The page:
The structures according to the present prophetic example are fabricated from a block copolymer and a dielectric constant-enhancing additive. The block copolymer is comprised of poly-2 vinyl pyridine (P2VP) and polyisoprene (PI). The dielectric constant-enhancing additive can be comprised of CdSe crystallites coated with a surface-modifying group (e.g. tri-octyl phosphine oxide (TOPO)) that is designed to have an affinity for one of the blocks of the block copolymer (for the case of TOPO-coated CdSe crystallites to the P2VP block). The CdSe crystallites, approximately 3 nm in diameter, are prepared according to the procedure given in Murray et al (1993) and are initially dispersed in tetrahydrofuran (THF).

The fabrication procedure of the polymeric band gap article proceeds as follows. An ABA-type triblock copolymer is synthesized or obtained (in other examples, a diblock or star or higher order block copolymer may be used) with 2 vinyl pyridine (P2VP) as block A and polyisoprene as block B. The molecular weights of the blocks are about 400 (kilograms/mol) for the poly-2-vinyl pyridine blocks (sum of two A blocks) and about 800 (kilograms/mol) for the poly isoprene block. These particular molecular weights are chosen to give alternate layers of P2VP and poly isoprene (PI) which yield a periodic structure with domain dimensions of 400 nm useful as a band gap for radiation in the range near 2.5 μm wavelength. The total molecular weight of the block copolymer is chosen to give a periodic length which is on the order of the wavelength in the material of the desired band gap 2.5/1.5.

Crystallites, which can comprise CdSe nanocrystallites or any other high dielectric crystallite (such as CdTe AlTe GaAs and others), are synthesized or obtained that have an effective diameter that is smaller than the average domain size of the final polymer article. The nanocrystallites are coated with a surface modifying group, such as trioctyl phosphine oxide or other surface modifiers having a bi-functional chemical structure including a head group, which binds to or coordinates with the nanocrystallite surface, and a tail which is miscible in one of the blocks of the copolymer. The volume of the nanocrystallites added is chosen so that upon sequestering into one of the domains, the effective index of refraction of that domain is enhanced to a desired value and a desired morphology is attained. For example, adding 0.5 ml of CdTe crystallites with an index of refraction of n=3.05 at 0.55 pm wavelength to 0.5 ml of P2VP with an index of refraction of about 1.5 at 0.55 μm will yield an effective index of refraction for the mixture of about n=2.28. The index of the sequestering phase can be increased by increasing the volume fraction of nanocrystallites or by choosing crystallites of higher index of refraction at the wavelength of interest. The volume of nanocrystallites chosen in this specific example (to give layers) should equal approximately the volume of the P2VP. The volume of the crystallites can be determined from their density and their molar concentration and weight.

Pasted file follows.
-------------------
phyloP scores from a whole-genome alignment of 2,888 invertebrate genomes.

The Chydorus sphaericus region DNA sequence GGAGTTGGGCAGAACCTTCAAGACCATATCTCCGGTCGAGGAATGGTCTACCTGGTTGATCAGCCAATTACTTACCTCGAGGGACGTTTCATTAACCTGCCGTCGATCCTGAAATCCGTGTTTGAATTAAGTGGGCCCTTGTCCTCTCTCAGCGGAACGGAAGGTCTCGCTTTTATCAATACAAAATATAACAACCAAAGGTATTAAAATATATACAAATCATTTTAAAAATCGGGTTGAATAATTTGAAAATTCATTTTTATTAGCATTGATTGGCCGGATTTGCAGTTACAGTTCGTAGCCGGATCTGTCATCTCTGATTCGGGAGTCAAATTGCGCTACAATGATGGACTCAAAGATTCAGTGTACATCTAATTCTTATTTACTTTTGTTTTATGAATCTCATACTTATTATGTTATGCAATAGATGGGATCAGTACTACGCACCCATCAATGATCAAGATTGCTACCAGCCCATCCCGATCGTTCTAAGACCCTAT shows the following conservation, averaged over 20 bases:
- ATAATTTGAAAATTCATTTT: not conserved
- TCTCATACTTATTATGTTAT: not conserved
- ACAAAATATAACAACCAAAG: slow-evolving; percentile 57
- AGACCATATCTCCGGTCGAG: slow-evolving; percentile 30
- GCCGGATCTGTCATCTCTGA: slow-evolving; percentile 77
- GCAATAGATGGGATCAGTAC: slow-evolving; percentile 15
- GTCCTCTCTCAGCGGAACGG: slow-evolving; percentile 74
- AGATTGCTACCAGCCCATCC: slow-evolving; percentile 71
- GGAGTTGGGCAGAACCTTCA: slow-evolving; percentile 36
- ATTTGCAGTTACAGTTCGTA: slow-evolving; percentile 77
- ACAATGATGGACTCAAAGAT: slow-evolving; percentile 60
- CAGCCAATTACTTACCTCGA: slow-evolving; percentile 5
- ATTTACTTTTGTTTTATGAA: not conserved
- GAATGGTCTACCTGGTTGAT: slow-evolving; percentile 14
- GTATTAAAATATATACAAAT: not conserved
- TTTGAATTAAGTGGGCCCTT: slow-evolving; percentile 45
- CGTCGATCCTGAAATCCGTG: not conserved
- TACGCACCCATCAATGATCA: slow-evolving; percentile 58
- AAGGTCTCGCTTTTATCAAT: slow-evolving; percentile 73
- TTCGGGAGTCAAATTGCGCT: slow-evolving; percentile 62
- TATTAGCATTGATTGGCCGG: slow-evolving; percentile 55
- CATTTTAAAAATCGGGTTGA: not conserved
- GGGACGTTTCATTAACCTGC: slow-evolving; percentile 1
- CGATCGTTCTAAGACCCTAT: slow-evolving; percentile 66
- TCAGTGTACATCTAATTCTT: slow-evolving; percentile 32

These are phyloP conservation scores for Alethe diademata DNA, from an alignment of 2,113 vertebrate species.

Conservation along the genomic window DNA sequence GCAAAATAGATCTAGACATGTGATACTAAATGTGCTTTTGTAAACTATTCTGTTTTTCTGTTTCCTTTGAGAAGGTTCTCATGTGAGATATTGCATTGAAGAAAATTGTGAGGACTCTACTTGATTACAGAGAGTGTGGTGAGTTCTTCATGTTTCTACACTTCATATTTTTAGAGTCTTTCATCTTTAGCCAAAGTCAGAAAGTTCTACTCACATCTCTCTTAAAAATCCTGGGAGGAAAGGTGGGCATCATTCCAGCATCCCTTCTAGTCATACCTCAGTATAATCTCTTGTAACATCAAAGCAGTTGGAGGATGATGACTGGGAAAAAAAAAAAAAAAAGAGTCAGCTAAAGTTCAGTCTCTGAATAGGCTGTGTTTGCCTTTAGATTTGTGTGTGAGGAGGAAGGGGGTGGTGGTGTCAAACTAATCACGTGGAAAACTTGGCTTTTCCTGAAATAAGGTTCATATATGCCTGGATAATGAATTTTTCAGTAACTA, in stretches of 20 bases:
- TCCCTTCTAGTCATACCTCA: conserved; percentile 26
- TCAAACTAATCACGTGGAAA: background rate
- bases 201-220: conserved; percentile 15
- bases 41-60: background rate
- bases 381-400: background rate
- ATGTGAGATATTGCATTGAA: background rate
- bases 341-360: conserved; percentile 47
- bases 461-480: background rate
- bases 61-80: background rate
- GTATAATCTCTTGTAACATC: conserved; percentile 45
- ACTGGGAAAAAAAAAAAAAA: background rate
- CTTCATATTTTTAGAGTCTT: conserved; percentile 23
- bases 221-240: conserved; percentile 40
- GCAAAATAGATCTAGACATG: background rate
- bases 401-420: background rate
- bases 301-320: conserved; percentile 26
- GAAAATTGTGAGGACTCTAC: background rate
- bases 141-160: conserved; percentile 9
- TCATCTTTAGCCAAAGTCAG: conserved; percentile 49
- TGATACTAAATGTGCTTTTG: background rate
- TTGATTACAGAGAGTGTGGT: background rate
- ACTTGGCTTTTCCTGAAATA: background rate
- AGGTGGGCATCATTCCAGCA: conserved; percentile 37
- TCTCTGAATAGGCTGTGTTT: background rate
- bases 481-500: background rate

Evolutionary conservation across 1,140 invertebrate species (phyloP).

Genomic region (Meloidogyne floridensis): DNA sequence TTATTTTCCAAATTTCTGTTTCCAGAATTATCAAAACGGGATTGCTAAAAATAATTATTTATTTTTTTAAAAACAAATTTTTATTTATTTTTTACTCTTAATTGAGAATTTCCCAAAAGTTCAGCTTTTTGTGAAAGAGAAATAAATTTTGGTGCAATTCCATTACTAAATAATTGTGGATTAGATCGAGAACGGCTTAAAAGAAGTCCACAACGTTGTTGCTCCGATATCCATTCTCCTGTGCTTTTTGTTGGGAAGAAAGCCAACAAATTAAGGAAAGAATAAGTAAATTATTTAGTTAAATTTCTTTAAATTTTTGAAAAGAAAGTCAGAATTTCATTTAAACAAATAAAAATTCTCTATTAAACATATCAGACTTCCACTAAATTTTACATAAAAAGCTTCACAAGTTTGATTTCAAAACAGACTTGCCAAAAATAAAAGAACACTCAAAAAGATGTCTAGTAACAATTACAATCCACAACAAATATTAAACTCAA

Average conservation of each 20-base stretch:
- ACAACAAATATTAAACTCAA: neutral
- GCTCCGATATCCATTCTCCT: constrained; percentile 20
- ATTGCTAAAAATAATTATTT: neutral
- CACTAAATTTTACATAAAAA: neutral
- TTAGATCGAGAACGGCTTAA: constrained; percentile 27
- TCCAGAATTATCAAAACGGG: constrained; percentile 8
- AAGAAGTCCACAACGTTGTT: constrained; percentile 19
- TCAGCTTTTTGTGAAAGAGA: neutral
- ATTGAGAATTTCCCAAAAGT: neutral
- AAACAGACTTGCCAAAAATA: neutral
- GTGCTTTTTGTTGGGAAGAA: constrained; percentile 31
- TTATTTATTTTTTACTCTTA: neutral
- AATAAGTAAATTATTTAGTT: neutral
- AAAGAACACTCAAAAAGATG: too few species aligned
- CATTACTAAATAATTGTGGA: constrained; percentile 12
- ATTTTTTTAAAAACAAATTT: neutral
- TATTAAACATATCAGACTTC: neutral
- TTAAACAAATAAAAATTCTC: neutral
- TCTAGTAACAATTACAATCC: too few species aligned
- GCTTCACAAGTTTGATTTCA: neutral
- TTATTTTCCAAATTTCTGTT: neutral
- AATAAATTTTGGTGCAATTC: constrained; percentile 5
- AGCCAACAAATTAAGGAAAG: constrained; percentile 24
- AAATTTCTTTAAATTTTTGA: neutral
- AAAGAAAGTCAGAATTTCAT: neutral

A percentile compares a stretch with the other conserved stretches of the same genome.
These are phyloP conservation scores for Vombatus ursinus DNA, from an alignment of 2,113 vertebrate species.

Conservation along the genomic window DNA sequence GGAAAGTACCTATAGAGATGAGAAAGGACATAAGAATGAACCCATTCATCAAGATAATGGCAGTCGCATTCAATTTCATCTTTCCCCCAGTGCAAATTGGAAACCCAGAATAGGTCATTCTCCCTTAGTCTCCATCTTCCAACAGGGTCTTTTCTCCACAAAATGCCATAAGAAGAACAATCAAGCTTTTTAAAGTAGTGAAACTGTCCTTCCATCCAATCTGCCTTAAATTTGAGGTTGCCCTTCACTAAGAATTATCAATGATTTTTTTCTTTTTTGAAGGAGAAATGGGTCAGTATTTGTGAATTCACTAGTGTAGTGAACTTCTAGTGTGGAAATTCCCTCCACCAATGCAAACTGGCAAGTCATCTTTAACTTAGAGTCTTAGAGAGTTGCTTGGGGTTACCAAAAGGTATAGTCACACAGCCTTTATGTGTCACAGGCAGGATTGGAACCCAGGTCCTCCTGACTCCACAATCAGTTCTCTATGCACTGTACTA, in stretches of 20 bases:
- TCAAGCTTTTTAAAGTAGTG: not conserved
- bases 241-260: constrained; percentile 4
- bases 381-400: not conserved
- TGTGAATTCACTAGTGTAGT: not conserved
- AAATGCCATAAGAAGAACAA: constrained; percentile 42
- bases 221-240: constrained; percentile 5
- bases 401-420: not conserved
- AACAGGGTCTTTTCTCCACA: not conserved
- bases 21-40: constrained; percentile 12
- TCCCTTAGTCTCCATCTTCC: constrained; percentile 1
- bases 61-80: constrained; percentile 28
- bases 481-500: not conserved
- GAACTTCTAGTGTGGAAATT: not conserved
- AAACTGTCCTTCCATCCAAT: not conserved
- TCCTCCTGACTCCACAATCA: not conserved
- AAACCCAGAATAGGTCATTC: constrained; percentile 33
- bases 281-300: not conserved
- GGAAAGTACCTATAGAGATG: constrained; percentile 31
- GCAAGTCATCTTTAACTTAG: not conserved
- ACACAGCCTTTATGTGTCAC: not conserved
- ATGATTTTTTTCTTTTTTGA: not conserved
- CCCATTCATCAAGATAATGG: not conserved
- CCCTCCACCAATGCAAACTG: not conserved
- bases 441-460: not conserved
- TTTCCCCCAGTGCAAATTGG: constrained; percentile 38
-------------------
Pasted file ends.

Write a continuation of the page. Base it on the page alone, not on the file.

The block copolymer and the crystallites are then mixed and a processing method is chosen that will enable removal of the solvent and aid formation of long range order. For example, the sample can be roll cast using the procedure outlined in Albalak et al. Or roll cast and annealed in a vacuum oven (for at least a few hours to a few days) with the temperature set at above the Tg of the two blocks. Alternatively, the sample can be evaporation cast onto a substrate with a surface treated to be preferentially interact with one of the blocks. For example, a glass surface can be used that has been dipped in Hexamethyldisilazane making it preferential interact with the PI block. Using the procedure above, a periodic dielectric lattice can be synthesized with a structure similar to that shown in FIG. 6 SAXS pattern similar to that shown in FIG. 7.